The Garmin Approach G6, Garmin’s latest in its series of golf GPS devices, shows that the old adage understates things – sometimes GREAT things come in small packages. The Approach G6 is a completely different form factor than its G3 and G5 predecessors , and exemplifies the trend of putting all of the best features of previous devices into progressively more compact designs. The G6 maintains the same size color touchscreen of the previous generation of Garmin golf handhelds (2.6″ diagonal) in a sleeker design (0.8″ thick) that weighs in at a mere 3.4 ounces. The G6 is the smallest GPS device with a color screen on the market as of Spring 2012. As with the rest of the Garmin Approach line, the G6 provides preloaded courses with no additional yearly or per course fees.

The brightly colored maps include a high level of course image detail and are augmented with colored layup arcs that provide context on the hole’s layout. Touch any point on the map and the G6 will tell you the distance to that point, and the distance from that point to the middle of the green. The device also features a scorecard with multiple scoring options, statistics and club distance averages. The G6 adds two new buttons for quick access to the green view, the shot measuring function, and the digital scorecard. The rechargeable battery has a claimed life of up to 15 hours.

There are a few things we would change, the most notable being the arbitrary nature of when distances to mapped targets are displayed, the fact that the distance readings are positioned in a way that they may be blocked by your finger when you’re trying to tap a point on the touchscreen, and the inability to view your saved scores and statistics on a computer (they are only accessible on the device itself). In addition, the software had a few bugs, crashing when we tried to access data on our previous rounds.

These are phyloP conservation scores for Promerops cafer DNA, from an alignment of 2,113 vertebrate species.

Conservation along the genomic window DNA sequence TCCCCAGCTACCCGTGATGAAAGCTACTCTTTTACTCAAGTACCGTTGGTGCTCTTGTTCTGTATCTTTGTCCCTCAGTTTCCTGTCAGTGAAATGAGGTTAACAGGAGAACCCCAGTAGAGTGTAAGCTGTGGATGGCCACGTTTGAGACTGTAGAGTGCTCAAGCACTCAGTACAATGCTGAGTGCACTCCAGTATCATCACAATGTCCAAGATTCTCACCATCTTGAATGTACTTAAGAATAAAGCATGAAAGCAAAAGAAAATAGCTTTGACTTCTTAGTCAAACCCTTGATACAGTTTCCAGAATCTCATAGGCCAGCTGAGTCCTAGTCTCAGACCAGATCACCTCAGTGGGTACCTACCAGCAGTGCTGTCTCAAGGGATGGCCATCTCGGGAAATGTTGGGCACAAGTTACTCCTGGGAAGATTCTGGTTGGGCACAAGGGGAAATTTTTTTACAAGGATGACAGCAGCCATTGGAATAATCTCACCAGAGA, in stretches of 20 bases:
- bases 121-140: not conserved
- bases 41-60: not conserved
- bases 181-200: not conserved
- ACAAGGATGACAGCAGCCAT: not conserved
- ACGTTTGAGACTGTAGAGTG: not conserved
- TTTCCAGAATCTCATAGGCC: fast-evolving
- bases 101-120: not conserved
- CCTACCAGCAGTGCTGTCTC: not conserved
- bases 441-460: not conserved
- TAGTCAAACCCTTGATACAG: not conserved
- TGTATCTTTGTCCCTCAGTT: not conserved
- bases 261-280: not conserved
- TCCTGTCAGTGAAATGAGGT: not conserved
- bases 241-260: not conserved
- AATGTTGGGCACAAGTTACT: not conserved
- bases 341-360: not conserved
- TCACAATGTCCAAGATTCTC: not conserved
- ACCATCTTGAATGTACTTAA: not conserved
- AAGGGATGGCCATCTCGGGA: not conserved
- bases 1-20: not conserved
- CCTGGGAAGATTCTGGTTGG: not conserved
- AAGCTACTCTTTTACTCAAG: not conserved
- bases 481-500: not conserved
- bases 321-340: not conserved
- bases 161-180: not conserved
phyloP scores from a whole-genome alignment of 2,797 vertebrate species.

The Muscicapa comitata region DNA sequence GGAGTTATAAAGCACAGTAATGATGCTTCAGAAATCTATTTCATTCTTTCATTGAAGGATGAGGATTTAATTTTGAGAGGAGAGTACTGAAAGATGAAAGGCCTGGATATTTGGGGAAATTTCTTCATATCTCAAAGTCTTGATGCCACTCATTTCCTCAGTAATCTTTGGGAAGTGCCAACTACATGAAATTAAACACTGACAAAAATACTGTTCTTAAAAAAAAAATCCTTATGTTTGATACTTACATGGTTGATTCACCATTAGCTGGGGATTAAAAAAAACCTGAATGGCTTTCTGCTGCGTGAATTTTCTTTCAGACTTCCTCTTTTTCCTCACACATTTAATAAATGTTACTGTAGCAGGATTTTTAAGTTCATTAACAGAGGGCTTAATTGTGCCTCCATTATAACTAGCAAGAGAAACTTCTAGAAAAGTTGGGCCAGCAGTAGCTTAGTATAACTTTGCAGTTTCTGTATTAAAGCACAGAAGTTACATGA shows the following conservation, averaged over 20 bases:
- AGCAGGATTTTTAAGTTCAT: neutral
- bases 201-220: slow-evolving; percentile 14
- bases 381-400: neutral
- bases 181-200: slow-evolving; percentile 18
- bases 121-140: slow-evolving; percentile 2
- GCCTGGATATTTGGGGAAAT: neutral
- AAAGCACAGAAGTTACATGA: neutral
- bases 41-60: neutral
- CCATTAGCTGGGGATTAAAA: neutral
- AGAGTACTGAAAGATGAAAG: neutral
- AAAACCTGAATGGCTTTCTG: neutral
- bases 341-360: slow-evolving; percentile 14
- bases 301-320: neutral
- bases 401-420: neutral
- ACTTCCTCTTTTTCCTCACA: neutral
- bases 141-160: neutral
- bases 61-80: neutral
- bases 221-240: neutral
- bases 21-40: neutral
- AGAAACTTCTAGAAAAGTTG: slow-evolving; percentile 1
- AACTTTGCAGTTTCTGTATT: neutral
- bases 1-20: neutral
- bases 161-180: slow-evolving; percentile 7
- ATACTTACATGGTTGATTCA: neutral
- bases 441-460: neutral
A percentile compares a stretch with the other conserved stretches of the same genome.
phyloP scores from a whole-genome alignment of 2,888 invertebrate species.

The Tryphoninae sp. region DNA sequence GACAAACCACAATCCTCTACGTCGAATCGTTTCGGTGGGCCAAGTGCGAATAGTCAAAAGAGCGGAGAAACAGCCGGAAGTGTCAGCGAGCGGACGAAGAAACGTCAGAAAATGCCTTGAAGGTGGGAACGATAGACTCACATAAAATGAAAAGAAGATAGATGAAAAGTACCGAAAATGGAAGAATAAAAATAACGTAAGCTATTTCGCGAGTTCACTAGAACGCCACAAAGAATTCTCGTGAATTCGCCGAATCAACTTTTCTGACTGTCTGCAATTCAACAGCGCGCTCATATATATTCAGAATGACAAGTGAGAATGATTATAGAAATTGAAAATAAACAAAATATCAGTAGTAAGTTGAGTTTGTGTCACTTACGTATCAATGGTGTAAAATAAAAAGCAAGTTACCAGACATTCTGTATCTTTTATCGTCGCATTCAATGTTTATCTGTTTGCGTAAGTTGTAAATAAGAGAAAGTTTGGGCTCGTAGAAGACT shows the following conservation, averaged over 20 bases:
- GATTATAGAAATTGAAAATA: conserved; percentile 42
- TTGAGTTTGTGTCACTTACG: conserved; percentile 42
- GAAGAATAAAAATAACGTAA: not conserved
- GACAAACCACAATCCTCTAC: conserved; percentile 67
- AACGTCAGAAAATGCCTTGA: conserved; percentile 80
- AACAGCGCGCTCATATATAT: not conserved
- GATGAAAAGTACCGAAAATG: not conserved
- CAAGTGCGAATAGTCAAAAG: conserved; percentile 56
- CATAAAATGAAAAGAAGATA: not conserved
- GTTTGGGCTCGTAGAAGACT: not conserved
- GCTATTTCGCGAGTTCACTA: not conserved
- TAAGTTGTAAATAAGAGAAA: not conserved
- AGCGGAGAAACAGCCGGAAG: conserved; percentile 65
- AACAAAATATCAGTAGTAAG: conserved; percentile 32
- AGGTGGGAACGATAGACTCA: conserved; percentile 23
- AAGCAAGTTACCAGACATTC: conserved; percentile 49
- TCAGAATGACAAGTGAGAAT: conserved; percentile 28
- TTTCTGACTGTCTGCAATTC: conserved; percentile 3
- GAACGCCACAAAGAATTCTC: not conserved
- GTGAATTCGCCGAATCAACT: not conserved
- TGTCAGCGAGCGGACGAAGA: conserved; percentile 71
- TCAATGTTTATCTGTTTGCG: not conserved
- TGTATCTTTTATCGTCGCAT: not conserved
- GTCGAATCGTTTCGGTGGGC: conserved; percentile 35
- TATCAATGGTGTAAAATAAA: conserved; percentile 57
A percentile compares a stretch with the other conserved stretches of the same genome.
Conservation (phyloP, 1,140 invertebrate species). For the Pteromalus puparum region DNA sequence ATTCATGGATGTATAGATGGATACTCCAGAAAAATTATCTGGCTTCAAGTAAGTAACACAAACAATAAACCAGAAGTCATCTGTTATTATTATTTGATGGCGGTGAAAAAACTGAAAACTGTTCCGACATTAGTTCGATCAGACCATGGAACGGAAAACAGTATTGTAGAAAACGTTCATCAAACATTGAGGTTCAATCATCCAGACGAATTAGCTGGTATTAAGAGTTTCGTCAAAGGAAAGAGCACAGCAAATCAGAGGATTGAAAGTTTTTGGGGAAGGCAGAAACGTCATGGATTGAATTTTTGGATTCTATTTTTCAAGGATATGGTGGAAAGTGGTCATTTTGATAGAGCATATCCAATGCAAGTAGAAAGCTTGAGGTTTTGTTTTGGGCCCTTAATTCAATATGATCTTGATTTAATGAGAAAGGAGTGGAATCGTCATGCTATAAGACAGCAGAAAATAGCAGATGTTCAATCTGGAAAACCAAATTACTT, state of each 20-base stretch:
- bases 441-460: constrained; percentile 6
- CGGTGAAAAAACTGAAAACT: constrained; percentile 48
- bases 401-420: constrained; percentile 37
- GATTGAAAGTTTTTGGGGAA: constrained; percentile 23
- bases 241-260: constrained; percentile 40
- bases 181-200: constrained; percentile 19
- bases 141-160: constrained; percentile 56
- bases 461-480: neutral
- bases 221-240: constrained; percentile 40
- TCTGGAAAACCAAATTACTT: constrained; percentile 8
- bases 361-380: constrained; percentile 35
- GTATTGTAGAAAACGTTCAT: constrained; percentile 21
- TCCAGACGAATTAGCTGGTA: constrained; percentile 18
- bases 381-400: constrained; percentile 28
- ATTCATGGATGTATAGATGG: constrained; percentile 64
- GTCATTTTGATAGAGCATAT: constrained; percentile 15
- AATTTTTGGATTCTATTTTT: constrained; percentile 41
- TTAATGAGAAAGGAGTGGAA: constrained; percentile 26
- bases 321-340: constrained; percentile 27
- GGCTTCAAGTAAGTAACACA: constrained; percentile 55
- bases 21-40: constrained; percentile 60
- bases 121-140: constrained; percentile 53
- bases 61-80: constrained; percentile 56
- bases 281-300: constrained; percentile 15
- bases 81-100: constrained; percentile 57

That being said, Garmin keeps improving the Approach line of golf GPS devices in both form and function – we love how the G6 provides a tremendous feature set in a device that we can easily keep in a pocket during play. To quote that incredibly annoying ubiquitous song for a couple of years ago, “Now I’m feelin’ so fly like a G6…Like a G6, like a G6.”

Course Availability
Ease of Use
Course Details

  • Smallest and lightest device tested that provides full hole views
  • Full set of features, including statistics tracking and ability to determine club distance averages
  • No fee for access to the course database


  • Arbitrary nature of when distances are displayed to mapped targets
  • When touching the screen to determine a target distance, the distance to the targeted point may be difficult to see
  • We experienced minor bugs and crashes when trying to view scorecards on the device.

Retail price: $249.99 (reduced from $299.99 at initial release)
Three-year total cost: $249.99 Check price now Check price now

97 / A+


The Good: The Garmin Approach G6 is an exceptionally easy device to setup and sync, even when downloading the latest course updates. If only syncing every golf GPS device worked this smoothly!

The Bad: You don’t have the ability to select individual courses for updates, but instead must update all of them, which can take up to 20 minutes.


  • Required Steps. Though courses come pre-loaded on the G6, you’ll also want to download the Garmin “CourseView Updater” software to ensure you have the latest course maps. This process takes but a minute, as users don’t have to create a Garmin account – simply download the software, plug the device into your computer with the USB cable, look to see if Garmin indicates that course updates are available, select region(s) to update (Europe, Australia/New Zealand, and US/Canada) and start. We didn’t experience a single hiccup during this process – excellent!

    As an aside, you may still find references to the old WebUpdater software on the Garmin site. These references can be ignored – WebUpdater is the old software no longer used on any of the Approach family of GPS devices.

  • Time Required for Setup. It took us under a minute to get the software installed. Course updates took up to 20 minutes when we needed to install a large number of map updates across multiple regions.